Sarah Lantz, MD completed her surgical residency at Carolinas Medical Center. Upon completion in 2013, she was awarded the Dr. Louisa Littleton Award. This award is given to a female resident physician dedicated to the compassionate care of the underserved. Sarah believed in mission work and serving those in need; she moved to Zambia, Africa to work as one of two Mission Surgeons responsible for providing care in an impoverished one thousand square mile region. Unfortunately, her two year commitment was cut short. Sarah spent the fall of 2015 battling breast cancer and died January 13th, 2016 at the age of 34. She has left an everlasting imprint on the people she has touched and cared for in her life dedicated to serving.
Attend Celebrate Sarah Lantz Day – June 22, 2019 @ Town Brewing Company – Learn More Here (or make a direct donation to Fund, below)
Sarah Lantz Surgical Mission Fund
In honor of Sarah and her dedication to surgical mission work, we are developing a scholarship in her name to support a surgical mission experience for current residents at Carolinas Medical Center. The scholarship will provide charitable support to allow residents to travel overseas and provide mission care to under-served patients in countries like Zambia in hopes to continue to foster the spirit of care that Sarah Lantz embodied.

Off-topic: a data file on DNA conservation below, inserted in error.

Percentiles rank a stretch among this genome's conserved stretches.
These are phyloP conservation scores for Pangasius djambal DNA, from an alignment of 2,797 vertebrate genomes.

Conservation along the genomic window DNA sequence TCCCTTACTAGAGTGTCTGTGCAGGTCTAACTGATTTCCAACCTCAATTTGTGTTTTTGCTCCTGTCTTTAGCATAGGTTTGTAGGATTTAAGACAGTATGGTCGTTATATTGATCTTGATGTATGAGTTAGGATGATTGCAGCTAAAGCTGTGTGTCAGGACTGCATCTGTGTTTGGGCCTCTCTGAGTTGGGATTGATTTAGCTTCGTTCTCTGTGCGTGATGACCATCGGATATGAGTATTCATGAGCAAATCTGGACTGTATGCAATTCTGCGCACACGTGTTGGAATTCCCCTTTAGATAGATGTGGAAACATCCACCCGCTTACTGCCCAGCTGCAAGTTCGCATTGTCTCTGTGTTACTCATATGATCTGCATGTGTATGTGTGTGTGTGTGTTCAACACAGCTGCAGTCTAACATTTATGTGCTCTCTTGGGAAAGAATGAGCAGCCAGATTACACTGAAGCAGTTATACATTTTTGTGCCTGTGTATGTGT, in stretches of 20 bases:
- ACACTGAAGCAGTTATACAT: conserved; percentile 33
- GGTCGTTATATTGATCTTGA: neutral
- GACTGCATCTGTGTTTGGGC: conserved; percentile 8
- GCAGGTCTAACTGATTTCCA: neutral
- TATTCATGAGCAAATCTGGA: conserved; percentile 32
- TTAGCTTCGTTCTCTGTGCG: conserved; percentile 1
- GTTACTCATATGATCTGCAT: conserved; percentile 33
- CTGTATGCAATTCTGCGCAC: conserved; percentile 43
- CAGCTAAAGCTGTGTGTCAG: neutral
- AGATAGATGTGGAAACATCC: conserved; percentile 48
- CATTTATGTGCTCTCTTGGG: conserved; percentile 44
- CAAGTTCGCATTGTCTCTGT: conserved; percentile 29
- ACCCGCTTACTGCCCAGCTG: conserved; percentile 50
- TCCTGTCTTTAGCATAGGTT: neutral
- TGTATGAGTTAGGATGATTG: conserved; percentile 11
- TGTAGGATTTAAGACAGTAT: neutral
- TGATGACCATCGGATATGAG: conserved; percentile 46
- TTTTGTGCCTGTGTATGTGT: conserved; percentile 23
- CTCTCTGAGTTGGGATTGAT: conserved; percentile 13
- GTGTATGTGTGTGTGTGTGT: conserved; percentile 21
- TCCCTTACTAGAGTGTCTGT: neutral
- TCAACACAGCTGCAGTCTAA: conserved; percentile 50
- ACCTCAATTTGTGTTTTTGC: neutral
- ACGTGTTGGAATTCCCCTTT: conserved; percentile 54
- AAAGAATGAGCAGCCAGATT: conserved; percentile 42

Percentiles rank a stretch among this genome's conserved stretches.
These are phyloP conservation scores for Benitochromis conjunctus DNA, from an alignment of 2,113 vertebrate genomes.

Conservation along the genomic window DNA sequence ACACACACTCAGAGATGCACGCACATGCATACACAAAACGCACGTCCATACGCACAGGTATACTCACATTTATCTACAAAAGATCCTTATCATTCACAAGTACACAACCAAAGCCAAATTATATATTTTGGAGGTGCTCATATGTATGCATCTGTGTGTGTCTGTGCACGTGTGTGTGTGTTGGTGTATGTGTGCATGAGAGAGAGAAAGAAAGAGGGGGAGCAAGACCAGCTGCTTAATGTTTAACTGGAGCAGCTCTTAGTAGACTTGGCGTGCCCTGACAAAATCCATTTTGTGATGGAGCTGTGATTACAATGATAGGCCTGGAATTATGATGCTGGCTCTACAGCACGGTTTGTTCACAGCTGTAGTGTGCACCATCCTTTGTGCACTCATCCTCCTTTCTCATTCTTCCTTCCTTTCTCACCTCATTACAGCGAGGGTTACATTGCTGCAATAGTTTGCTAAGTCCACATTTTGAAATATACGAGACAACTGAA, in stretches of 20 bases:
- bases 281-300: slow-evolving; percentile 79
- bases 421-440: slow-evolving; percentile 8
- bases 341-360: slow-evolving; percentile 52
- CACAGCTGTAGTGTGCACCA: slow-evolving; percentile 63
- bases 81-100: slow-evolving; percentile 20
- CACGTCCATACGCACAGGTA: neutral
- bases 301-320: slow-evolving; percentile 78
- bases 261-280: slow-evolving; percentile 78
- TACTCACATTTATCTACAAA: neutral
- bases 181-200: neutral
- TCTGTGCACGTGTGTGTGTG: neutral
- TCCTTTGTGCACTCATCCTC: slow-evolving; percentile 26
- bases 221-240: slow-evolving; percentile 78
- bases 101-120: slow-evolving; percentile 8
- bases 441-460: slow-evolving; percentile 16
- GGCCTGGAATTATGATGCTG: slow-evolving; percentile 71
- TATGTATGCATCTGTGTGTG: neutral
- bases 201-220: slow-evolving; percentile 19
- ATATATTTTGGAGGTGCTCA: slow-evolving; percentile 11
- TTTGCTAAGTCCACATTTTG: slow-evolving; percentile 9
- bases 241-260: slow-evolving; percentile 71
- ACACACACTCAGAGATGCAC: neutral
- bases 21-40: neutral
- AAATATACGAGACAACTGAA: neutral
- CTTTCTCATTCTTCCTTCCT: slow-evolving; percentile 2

Sarah’s Story in her own words:
When I was 16 years old, I began sponsoring a child through World Vision. One day as I was reading their quarterly newsletter, I came across an article on the need for doctors in the developing world — doctors who were there full time, not just for a week or two. As I read those words, God spoke very loudly and clearly into my heart, “That’s it Sarah. That’s what I want you to do.” And I said, “yes.”
Fast forward through 4 years of undergrad, 4 years of medical school, and 5 years of general surgery residency, and today I am a board certified general surgeon, headed to Mukinge Hospital in Kasempa, Zambia.
In the Western World, “cancer” is a word that automatically evokes fear as it is largely understood to be something bad, something serious, something associated with long and painful treatment, something associated with dying. In rural Zambia, the word “cancer” often has little or no meaning. In Kikaonde, there isn’t even a word for cancer. Many of my patients have not heard it in English before, they don’t understand its seriousness, and are therefore not scared by it. I will frequently have to explain what a cancer is, what it does, and what we can (or often, cannot) do to treat it. Even then, to my patients receiving a new diagnosis of cancer, the word itself holds little meaning.
This week, however, I have heard and spoken the word “cancer” more times than I can recall.
And all of them in regard to me.
One week ago, I was a missionary surgeon in Northwest Zambia. Today I am a 34-year old woman with advanced breast cancer. The word “cancer” has become very personal.
Life forever changed.